Subscribe for 33¢ / day

INDIANAPOLIS — State Rep. Linda Lawson, D-Hammond, was dressed all in black Wednesday for what turned out to be her last first-day-of-session in the House chamber that she's patrolled for the past 20 years.

Shortly before the speaker gaveled lawmakers to order, the 69-year-old state representative told The Times she will not seek re-election to an 11th term in November.

"It's just, it's time to move on," Lawson said, choking back tears in her tiny office near the chamber floor.

"I'm tired. I've been in public service 41 years," she added. "And I want 10 acres in Brown County with a big fence and lots of woods, and no mail and no phone and no email address."

Lawson said she's still grateful to represent Hammond and Whiting residents in House District 1, many of whom she also served during her 24 years as a Hammond police officer, where she was the first female officer and ultimately retired as a captain, as well as in her 12 years on the Hammond School Board.

But Lawson explained she no longer gets the same thrill from being in the Statehouse or seeing her name on the House vote board as she did when she started in 1998 — in part because the bipartisanship and camaraderie that she said once prevailed are gone.

"I feel like a stranger in this building, and it's not that I don't belong, it's that I don't fit here, anymore," Lawson said.

"(House Speaker) Brian Bosma's yammering about this collective lovefest, we all get along so well, we all work together — that's just not true, it's just not true; it doesn't happen."

She said her happiest time in the Legislature was the six years she served as chairwoman of the House Judiciary Committee, where she was able to put her stamp on dozens of criminal law and courts matters moving through the General Assembly.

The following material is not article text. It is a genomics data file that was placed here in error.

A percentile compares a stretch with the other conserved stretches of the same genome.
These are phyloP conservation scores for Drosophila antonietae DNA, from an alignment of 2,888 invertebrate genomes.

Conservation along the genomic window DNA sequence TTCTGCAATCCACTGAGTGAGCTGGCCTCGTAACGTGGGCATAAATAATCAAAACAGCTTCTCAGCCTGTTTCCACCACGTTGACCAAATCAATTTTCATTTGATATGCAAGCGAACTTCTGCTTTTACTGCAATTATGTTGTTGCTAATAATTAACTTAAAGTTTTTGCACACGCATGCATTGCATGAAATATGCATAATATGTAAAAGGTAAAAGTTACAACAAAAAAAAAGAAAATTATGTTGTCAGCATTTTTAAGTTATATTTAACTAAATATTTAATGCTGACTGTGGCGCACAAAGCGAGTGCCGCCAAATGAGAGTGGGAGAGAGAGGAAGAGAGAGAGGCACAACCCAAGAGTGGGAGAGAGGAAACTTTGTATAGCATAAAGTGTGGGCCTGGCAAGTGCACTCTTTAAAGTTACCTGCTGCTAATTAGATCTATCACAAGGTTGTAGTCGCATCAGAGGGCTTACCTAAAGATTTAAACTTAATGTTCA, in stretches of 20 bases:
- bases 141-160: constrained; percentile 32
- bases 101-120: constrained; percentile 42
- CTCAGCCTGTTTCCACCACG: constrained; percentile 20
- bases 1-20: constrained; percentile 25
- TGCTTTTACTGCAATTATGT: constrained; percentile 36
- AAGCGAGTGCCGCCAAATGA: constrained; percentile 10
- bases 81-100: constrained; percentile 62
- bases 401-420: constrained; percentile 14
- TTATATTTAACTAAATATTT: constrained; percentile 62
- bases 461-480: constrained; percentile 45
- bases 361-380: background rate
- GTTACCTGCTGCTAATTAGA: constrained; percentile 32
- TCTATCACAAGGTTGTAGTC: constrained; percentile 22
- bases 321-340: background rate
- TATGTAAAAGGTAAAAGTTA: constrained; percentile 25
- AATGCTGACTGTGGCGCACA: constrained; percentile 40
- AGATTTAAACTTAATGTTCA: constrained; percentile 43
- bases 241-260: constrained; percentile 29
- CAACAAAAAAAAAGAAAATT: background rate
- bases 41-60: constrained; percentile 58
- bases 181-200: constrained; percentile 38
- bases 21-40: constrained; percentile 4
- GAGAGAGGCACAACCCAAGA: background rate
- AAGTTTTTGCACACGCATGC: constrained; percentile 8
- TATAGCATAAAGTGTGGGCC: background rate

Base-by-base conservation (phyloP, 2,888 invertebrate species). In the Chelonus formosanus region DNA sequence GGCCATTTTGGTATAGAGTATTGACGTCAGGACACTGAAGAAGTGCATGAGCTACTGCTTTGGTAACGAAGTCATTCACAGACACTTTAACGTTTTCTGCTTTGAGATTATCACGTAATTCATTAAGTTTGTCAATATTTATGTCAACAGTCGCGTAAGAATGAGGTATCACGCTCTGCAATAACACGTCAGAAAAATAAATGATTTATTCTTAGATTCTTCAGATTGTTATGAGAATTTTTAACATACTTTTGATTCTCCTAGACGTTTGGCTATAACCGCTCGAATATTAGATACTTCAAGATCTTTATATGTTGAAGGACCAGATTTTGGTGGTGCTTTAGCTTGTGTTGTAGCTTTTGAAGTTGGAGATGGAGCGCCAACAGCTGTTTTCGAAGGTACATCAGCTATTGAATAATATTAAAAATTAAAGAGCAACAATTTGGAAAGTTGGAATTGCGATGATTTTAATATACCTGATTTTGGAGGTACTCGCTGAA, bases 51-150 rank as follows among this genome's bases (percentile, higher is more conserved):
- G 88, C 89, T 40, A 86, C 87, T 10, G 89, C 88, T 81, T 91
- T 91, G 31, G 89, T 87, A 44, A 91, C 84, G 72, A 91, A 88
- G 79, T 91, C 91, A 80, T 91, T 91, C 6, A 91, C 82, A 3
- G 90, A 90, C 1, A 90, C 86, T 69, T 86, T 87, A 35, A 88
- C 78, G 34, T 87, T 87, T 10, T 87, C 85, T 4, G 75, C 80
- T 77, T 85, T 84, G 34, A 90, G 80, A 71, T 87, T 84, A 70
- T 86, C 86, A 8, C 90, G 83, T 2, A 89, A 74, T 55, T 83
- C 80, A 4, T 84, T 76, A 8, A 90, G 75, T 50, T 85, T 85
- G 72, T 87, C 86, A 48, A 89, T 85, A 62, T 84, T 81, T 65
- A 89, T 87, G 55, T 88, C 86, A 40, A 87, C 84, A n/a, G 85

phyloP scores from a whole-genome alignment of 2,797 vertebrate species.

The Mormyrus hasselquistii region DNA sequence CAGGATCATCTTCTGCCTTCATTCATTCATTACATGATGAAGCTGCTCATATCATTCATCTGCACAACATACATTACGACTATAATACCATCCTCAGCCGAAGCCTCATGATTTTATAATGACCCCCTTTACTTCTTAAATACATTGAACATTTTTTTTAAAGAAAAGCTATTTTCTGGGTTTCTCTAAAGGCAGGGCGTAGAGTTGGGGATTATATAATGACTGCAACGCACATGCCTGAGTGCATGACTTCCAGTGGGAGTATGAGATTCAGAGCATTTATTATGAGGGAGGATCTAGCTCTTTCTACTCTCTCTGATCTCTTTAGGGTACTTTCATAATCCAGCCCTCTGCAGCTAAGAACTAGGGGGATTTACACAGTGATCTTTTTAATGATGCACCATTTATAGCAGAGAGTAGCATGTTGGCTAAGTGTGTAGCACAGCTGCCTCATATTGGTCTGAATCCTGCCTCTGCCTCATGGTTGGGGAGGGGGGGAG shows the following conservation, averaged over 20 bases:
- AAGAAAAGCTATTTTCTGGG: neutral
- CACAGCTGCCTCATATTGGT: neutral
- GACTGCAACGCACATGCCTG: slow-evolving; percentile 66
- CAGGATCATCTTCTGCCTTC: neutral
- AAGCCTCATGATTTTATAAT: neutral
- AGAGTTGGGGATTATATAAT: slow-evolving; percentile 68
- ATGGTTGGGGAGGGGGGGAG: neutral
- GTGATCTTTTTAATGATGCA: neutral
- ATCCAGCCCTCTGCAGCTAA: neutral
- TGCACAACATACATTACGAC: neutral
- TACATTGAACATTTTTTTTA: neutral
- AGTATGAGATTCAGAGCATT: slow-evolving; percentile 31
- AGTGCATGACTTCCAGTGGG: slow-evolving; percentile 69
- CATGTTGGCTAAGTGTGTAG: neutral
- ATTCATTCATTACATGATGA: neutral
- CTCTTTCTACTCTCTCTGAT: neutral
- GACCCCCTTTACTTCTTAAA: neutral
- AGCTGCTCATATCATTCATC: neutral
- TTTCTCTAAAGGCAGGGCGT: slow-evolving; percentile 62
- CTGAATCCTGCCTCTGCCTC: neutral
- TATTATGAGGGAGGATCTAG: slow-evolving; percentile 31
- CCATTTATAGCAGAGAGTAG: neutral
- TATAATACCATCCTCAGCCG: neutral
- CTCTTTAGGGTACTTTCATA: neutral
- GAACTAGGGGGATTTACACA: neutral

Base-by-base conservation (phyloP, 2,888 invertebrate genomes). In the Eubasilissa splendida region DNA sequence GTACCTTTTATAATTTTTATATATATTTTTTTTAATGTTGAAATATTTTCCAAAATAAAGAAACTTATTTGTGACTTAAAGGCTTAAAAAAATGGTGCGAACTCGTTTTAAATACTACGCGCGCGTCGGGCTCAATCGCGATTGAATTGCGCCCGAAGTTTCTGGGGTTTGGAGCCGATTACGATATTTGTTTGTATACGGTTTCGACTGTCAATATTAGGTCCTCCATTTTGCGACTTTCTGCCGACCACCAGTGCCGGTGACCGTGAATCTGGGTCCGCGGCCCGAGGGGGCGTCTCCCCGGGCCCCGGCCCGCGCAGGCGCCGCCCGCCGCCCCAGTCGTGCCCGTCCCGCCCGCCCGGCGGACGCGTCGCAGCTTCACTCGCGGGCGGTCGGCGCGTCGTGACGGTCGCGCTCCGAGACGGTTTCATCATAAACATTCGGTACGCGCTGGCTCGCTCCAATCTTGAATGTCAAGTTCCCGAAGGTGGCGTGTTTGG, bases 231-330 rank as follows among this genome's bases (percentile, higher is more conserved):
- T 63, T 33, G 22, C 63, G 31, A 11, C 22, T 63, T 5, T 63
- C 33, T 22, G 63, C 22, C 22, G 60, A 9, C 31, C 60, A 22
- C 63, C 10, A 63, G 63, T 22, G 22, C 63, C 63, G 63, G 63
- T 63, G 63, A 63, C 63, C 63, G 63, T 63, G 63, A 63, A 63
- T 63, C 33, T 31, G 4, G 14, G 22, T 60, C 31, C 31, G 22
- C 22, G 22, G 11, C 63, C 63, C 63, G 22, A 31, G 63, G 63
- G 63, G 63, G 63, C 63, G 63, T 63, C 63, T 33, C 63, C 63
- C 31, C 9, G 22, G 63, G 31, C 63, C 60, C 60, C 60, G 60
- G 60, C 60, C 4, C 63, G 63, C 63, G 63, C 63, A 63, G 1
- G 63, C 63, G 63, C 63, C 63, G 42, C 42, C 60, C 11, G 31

But it wasn't the power that made her happy, Lawson said. It was how well she was able to work with the Republican leaders of the Senate Judiciary Committee and the truly bipartisan measures they put together.

"It was such a collective good product, and we came out with some really good stuff," Lawson said. "And that's gone, there is none of that, anymore."

She said things especially changed after the 2012 elections when Republicans won a supermajority that they've maintained ever since. It is so large that even if every Democrat refused to show up there still would be enough GOP representatives present to legally conduct business.

"The climate in the Statehouse is just toxic," said Lawson, who noted that her firsthand law enforcement experience routinely is ignored by lawmakers aggressively pushing for lax gun laws that she says will endanger the lives of Indiana police and women.

Nevertheless, Lawson insisted she's not giving up. She plans to fight over the next 10 weeks for legislation guaranteeing equal pay for Hoosier women in the workplace.

"It's not only important for women, it's important for families because there's so many single women out there raising children by themselves," Lawson said.

"If pay was equitable they would be able to afford the kinds of things that they need for their families. When you start talking about people who are working a full-time job but still are eligible for aid through welfare, they're not making a decent wage."

As for her all-black apparel, Lawson said it merely signified a moment of mourning before an exciting new beginning.

"I've had a lot of transitions in my life," she said. "This is just a new chapter. It's not anything bad whatsoever."

Lawson is the third-longest-serving Northwest Indiana lawmaker to announce in recent weeks that they will finish their current terms but not seek re-election.

Together Lawson, state Rep. Charlie Brown, D-Gary, and state Rep. Scott Pelath, D-Michigan City, represent 76 years of combined Statehouse service for the Region.

0
0
0
2
0

Dan is Statehouse Bureau Chief for The Times. Since 2009, he's reported on Indiana government and politics — and how both impact the Region — from the state capital in Indianapolis. He originally is from Orland Park, Ill.